Democrats Are Worried Bill Nelson Will ‘Choke’ in FL-Sen. Race Democrats Are Worried Bill Nelson Will ‘Choke’ in FL-Sen. Race – NTK Network

Democrats Are Worried Bill Nelson Will ‘Choke’ in FL-Sen. Race

“We have no contact with the U.S. senator until it’s an election year and that’s a problem,” one Florida Democrat told Politico.

By NTK Staff | 08.27.2018 @9:30am
Democrats Are Worried Bill Nelson Will ‘Choke’ in FL-Sen. Race

It’s been a month since Sen. Bill Nelson led in a public poll of the Florida U.S. Senate race. That, combined with Nelson’s “laid back” style, is causing some Democrats to worry that the Senate race – and their hopes of winning back control of the Senate in November – is slipping away.

Nelson is facing Gov. Rick Scott (R-FL), who represents the most serious challenge Nelson has ever faced in his political career. While Scott is “seemingly everywhere” on the campaign trail, Nelson prefers a “low-key” style that is causing some Democrats to fret.

A few of those Democrats spoke to Politico about their concerns:

“We have no contact with the U.S. senator until it’s an election year and that’s a problem,” said Tangela Sears, a Miami anti-violence activist and campaign surrogate for the Democratic Party’s only African-American candidate for governor, Tallahassee Mayor Andrew Gillum. “I don’t need your attention when you need my vote. I need your attention to put a plan together to move my community forward.”

Another Democrat said Nelson is “not a modern-day campaigner,” adding that the 75-year-old is “very old school.”

A new poll released last week showed Scott ahead of Nelson, 45-39. The RealClearPolitics polling average of the race puts Scott ahead of Nelson by 1.5 percentage points.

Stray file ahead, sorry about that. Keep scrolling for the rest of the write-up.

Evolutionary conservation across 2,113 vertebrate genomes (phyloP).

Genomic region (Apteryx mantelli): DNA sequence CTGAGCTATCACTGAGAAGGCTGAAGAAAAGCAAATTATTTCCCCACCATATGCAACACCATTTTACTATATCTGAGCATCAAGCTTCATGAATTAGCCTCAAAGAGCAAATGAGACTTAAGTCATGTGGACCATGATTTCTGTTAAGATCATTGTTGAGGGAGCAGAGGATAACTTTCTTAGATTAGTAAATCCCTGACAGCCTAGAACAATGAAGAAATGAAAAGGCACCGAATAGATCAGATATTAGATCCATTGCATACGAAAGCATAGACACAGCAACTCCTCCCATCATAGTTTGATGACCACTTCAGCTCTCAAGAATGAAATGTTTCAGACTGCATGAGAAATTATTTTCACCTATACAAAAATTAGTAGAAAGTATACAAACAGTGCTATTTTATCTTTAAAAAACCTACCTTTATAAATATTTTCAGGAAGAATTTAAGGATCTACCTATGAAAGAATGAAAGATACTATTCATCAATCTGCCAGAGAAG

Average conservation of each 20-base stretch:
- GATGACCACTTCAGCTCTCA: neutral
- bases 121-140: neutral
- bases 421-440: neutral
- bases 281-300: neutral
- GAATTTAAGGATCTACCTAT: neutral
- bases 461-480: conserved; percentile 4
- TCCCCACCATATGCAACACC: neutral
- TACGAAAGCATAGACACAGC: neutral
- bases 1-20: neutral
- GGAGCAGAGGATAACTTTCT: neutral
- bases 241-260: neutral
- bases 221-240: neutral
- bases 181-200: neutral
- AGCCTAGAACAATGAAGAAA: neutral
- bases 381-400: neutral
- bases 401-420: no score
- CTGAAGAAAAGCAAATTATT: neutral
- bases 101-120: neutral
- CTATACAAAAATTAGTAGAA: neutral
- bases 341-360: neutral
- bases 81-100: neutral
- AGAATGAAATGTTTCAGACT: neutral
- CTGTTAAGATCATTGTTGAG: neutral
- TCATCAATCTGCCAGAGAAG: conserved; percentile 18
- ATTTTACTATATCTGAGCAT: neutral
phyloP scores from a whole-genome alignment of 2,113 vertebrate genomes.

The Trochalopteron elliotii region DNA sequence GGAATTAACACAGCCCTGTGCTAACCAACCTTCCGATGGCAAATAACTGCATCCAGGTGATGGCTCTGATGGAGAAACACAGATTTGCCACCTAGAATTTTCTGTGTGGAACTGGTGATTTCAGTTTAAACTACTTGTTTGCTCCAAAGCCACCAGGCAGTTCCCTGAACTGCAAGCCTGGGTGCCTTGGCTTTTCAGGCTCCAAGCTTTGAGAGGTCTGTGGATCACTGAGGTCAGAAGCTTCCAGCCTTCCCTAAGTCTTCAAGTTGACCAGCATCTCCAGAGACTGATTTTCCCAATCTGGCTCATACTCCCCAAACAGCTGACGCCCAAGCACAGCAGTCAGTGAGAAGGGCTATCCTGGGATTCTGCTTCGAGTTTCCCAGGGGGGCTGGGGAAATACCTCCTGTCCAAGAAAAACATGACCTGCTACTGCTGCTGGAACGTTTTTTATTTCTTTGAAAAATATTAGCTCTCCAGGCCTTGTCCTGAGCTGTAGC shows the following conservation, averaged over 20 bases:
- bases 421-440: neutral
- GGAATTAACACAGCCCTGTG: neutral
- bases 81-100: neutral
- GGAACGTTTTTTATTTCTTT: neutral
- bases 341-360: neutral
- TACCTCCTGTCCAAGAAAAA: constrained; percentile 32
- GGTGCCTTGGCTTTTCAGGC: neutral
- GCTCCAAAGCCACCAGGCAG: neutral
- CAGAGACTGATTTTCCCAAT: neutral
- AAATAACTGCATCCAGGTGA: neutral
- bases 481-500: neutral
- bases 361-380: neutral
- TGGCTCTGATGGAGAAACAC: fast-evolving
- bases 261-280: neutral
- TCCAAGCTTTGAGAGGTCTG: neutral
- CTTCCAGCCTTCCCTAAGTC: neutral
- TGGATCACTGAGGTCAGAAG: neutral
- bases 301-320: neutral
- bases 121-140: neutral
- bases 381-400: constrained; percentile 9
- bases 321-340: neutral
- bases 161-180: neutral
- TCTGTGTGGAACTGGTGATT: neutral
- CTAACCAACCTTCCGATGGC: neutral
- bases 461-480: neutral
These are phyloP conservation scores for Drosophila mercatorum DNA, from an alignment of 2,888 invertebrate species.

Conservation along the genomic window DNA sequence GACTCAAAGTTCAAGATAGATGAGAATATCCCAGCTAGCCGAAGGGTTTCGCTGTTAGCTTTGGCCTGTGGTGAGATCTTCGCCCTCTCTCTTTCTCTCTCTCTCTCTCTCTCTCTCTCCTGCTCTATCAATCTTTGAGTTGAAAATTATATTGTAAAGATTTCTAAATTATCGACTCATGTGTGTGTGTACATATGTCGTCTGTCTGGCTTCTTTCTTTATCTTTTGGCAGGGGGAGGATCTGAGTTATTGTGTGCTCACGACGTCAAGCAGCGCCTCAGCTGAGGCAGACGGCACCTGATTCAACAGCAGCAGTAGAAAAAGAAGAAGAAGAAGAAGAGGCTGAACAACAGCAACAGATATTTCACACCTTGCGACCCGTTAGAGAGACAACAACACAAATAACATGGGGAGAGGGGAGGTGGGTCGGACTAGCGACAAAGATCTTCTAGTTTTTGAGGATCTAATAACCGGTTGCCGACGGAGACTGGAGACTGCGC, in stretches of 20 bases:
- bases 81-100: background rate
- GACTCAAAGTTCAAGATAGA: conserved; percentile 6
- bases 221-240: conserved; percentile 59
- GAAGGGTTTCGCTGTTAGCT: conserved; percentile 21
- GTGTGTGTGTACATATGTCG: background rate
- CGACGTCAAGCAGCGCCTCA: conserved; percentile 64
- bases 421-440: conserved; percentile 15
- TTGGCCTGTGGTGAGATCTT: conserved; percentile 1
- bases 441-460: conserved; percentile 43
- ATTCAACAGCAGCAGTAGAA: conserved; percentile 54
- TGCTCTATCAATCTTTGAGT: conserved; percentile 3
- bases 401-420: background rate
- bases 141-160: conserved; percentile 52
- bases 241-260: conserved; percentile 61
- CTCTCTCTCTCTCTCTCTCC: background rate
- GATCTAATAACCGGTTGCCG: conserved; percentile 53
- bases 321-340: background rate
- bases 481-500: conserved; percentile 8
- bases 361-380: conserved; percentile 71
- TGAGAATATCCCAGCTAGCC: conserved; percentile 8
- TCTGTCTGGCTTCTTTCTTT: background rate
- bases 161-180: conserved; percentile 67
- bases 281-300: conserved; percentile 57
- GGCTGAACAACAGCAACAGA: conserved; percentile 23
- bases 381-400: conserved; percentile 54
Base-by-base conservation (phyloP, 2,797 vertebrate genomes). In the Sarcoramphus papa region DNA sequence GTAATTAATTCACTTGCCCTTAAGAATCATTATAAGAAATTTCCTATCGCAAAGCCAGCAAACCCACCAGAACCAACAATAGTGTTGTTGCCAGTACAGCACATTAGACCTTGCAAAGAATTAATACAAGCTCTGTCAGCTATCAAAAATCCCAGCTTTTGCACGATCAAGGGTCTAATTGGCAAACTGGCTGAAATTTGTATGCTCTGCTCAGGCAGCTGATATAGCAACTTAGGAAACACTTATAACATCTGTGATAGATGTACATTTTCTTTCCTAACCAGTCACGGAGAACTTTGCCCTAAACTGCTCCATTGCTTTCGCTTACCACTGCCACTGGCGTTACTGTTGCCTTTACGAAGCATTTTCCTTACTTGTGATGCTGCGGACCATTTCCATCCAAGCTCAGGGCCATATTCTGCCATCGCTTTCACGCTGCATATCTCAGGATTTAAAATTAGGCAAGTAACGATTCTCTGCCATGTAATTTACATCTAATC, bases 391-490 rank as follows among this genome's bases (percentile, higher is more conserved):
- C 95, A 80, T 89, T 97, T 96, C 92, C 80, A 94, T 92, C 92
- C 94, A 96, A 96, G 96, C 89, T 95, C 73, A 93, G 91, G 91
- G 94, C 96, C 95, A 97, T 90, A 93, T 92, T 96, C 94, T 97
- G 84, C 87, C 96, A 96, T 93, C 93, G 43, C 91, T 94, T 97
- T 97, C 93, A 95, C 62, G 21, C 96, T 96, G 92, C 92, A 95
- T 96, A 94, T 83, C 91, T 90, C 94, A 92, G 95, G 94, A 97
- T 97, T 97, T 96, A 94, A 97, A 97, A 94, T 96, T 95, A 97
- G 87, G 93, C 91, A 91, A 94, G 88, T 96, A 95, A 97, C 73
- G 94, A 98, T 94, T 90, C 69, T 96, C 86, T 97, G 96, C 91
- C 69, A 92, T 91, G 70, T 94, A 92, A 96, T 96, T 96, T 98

Even Democrats who are more optimistic about Nelon’s chances say that he’ll have little to do with any potential victory.

“I’m not saying our confidence is in Nelson. Our confidence is in the dynamics [of the race],” one Democrat told Politico.

Ultimately, the race could come down to simple math and demographics in the state.

Without strong African-American turnout and support, Democrats typically lose statewide in Florida. Black voters are part of the four-legged stool that supports the party, in addition to Hispanics, and centrist and progressive whites.

A centrist in style and cautious by nature, Nelson hasn’t fired up progressives. And Nelson hasn’t kept up with the state’s burgeoning Puerto Rican population, while Scott has moved in.

Scott’s strong support among the Hispanic communities in Florida, namely the conservative Cuban communities and the more liberal Puerto Rican who favorably view his efforts after last year’s Hurricane Maria, is what’s putting him in a strong position with just over two months to go.

The Florida primary is Tuesday, August 28, and both Nelson and Scott are expected to easily cruise to victory.

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